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Cassini Gets Another Look at Titan.
NASA's Cassini spacecraft turned its gaze on Saturn's mysterious Moon Titan again, taking another early look at its haze-obscured surface. The spacecraft was 29.3 million kilometres (18.2 million miles) when it took this picture with its narrow angle camera. Cassini's pictures of Titan are now better than anything that can be taken with Earth-based telescopes. scientists will get an even better view of Titan when the spacecraft reaches Saturn and its moons in July 2004.
Cassini continues its ground-breaking observations of Saturn's mysterious Moon Titan, stealing another early peek at its haze-enshrouded surface.
The spacecraft was 29.3 million kilometers (18.2 million miles) from Titan on May 5, 2004 when the image on the left was taken through one of the narrow angle camera's spectral filters (centered at 938 nanometers) specifically designed to penetrate the moon's thick atmosphere. The image scale is 176 kilometers (109 miles) per pixel, an improvement in resolution of 30% over the images released on May 6. Cassini's view of Titan now surpasses Earth-based observations in its ability to show detail.
The image has been magnified 10 times using a procedure which smoothly interpolates between pixels to create intermediate pixel values, and has been enhanced in contrast to bring out details. The mottled pattern is an artifact of the processing. The larger scale brightness variations are real. No further processing to remove the effects of the overlying atmosphere has been performed.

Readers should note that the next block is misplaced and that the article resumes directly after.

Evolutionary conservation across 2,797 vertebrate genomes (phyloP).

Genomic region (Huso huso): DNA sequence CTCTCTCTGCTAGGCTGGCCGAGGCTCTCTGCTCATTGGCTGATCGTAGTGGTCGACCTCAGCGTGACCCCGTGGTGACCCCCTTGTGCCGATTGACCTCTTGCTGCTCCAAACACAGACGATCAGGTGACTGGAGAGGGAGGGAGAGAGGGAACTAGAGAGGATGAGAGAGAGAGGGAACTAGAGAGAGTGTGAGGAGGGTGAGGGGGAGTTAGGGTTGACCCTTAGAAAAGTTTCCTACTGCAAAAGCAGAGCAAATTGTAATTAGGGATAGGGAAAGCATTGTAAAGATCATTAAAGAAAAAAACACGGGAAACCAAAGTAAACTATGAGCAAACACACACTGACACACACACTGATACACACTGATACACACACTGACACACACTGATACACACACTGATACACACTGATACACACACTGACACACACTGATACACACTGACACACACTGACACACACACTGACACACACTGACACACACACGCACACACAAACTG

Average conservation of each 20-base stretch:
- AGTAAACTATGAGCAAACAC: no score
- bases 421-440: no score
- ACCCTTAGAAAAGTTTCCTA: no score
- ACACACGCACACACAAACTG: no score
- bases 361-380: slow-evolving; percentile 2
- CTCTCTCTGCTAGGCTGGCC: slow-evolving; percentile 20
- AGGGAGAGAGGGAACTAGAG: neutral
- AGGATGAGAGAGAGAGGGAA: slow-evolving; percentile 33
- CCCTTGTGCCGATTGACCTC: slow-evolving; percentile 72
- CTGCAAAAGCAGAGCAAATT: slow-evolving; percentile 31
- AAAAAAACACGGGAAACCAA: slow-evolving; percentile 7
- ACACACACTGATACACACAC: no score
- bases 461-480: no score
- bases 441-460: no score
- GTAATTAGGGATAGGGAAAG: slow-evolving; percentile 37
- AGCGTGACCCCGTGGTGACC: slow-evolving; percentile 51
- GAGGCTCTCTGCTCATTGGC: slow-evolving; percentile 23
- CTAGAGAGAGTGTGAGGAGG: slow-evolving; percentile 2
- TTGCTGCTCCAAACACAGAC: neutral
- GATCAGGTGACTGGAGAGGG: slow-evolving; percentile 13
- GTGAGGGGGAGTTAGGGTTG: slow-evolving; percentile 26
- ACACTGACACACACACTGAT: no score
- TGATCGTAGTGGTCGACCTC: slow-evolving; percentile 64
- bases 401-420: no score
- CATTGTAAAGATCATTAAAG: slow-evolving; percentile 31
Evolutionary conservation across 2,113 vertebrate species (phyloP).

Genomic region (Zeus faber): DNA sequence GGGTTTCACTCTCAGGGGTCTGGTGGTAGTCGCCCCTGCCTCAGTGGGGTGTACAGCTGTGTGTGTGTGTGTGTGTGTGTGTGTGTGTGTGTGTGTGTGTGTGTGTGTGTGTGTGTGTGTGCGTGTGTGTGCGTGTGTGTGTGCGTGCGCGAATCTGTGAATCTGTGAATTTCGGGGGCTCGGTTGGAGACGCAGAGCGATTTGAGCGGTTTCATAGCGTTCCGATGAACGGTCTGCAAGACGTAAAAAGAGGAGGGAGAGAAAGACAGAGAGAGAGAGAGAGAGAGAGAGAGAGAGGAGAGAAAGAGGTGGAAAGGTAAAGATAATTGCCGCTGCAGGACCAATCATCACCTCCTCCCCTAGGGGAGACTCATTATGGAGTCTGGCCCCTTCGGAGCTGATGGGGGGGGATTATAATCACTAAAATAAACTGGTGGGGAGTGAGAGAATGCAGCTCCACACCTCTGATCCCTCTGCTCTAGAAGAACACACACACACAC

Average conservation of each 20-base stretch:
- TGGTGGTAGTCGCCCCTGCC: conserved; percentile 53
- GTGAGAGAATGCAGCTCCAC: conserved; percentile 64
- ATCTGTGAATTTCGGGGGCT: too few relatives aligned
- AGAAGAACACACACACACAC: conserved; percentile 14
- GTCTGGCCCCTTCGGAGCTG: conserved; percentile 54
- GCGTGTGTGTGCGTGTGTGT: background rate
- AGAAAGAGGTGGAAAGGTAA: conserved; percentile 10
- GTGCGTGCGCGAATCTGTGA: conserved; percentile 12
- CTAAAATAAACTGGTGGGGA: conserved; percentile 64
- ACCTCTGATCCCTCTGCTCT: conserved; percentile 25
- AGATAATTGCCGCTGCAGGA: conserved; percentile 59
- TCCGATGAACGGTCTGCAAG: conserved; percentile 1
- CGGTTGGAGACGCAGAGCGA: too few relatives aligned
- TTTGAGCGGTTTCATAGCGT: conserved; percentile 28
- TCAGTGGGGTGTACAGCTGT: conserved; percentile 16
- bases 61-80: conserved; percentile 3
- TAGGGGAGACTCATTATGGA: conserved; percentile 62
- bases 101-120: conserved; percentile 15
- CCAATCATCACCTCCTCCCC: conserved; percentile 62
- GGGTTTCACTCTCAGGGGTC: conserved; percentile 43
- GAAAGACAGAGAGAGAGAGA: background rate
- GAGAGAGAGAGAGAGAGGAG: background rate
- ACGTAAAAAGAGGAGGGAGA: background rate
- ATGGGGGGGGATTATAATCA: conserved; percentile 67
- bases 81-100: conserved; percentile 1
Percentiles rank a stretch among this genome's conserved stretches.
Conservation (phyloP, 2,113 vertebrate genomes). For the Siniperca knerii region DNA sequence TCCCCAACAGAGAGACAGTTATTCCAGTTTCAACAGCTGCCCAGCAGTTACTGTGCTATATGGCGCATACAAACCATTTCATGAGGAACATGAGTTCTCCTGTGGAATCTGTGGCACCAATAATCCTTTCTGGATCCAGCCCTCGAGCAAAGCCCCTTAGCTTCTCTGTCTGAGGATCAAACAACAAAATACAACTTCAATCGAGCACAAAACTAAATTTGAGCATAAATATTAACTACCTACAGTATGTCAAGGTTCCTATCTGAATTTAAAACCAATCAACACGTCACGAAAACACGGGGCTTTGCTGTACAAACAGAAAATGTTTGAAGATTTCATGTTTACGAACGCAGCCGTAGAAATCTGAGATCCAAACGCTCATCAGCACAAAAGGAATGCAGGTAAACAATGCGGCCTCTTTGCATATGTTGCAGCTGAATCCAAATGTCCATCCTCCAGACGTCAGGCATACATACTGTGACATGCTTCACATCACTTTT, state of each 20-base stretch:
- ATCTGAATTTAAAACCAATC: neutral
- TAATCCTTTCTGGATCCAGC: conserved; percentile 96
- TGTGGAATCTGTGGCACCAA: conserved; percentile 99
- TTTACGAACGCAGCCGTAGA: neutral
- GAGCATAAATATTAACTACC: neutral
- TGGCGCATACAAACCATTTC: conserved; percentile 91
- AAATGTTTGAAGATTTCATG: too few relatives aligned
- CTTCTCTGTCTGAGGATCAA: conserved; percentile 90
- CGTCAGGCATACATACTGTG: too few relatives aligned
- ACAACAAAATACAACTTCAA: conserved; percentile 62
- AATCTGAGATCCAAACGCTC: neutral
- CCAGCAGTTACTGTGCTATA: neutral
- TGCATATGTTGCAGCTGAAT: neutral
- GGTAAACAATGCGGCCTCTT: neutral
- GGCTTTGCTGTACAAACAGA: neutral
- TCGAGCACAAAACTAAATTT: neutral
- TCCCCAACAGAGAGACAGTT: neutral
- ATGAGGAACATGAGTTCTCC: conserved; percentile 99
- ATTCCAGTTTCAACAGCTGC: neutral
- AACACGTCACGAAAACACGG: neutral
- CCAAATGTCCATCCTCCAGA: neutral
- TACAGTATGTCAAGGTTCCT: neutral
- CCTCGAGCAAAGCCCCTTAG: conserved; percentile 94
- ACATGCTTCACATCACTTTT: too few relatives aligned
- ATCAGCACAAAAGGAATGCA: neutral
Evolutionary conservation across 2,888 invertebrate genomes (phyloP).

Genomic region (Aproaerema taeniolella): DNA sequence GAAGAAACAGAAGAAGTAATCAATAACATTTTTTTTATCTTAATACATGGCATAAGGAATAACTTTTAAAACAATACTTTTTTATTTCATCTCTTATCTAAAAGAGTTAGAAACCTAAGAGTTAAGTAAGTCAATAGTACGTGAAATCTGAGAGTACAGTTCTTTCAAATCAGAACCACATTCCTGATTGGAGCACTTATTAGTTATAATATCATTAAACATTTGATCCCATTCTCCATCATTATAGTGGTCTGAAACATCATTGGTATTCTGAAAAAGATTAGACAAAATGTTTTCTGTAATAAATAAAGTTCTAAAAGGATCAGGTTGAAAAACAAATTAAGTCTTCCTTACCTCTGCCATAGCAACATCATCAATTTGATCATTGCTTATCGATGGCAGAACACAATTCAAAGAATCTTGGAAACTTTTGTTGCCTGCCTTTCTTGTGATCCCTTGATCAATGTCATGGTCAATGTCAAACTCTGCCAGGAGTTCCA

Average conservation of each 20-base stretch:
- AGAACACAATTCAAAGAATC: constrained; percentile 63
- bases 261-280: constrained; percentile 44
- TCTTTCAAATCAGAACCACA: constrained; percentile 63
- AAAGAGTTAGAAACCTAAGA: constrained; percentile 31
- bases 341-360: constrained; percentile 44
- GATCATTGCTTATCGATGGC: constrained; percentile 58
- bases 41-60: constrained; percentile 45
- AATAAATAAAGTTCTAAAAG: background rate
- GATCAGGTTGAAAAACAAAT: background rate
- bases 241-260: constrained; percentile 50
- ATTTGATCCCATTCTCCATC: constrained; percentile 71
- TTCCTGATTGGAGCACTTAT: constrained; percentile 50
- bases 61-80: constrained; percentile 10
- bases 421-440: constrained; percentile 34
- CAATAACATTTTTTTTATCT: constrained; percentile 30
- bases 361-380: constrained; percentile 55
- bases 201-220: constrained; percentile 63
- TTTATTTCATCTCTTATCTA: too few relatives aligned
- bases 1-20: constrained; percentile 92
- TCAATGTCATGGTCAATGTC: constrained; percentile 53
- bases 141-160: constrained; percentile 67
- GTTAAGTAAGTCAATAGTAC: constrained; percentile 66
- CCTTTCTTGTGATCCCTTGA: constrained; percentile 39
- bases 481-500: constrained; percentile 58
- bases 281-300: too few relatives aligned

The superimposed coordinate system grid in the accompanying image on the right illustrates the geographical regions of the Moon that are illuminated and visible, as well as the orientation of Titan - north is up and rotated 25 degrees to the left. The yellow curve marks the position of the boundary between day and night on Titan.
This image shows about one quarter of Titan's surface, from 180 to 250 degrees West longitude, and overlaps part of the surface shown in the previous Cassini image release (PIA 05390). (That release also included a map of relative surface brightness variations on Titan as measured from images taken with the Hubble Space Telescope.) The dark northwest-southeast trending southern hemisphere feature extending from 210 degrees to 250 degrees West longitude, and the bright region to the east (right) and southeast of it at -50 degrees latitude and 180 to 230 degrees West longitude on the Hubble map, are visible again in today's release.
The Cassini-Huygens mission is a cooperative project of NASA, the European Space Agency and the Italian Space Agency. The Jet Propulsion Laboratory, a division of the California Institute of Technology in Pasadena, manages the Cassini-Huygens mission for NASA's Office of Space Science, Washington, D.C. The imaging team is based at the Space Science Institute, Boulder, Colorado.
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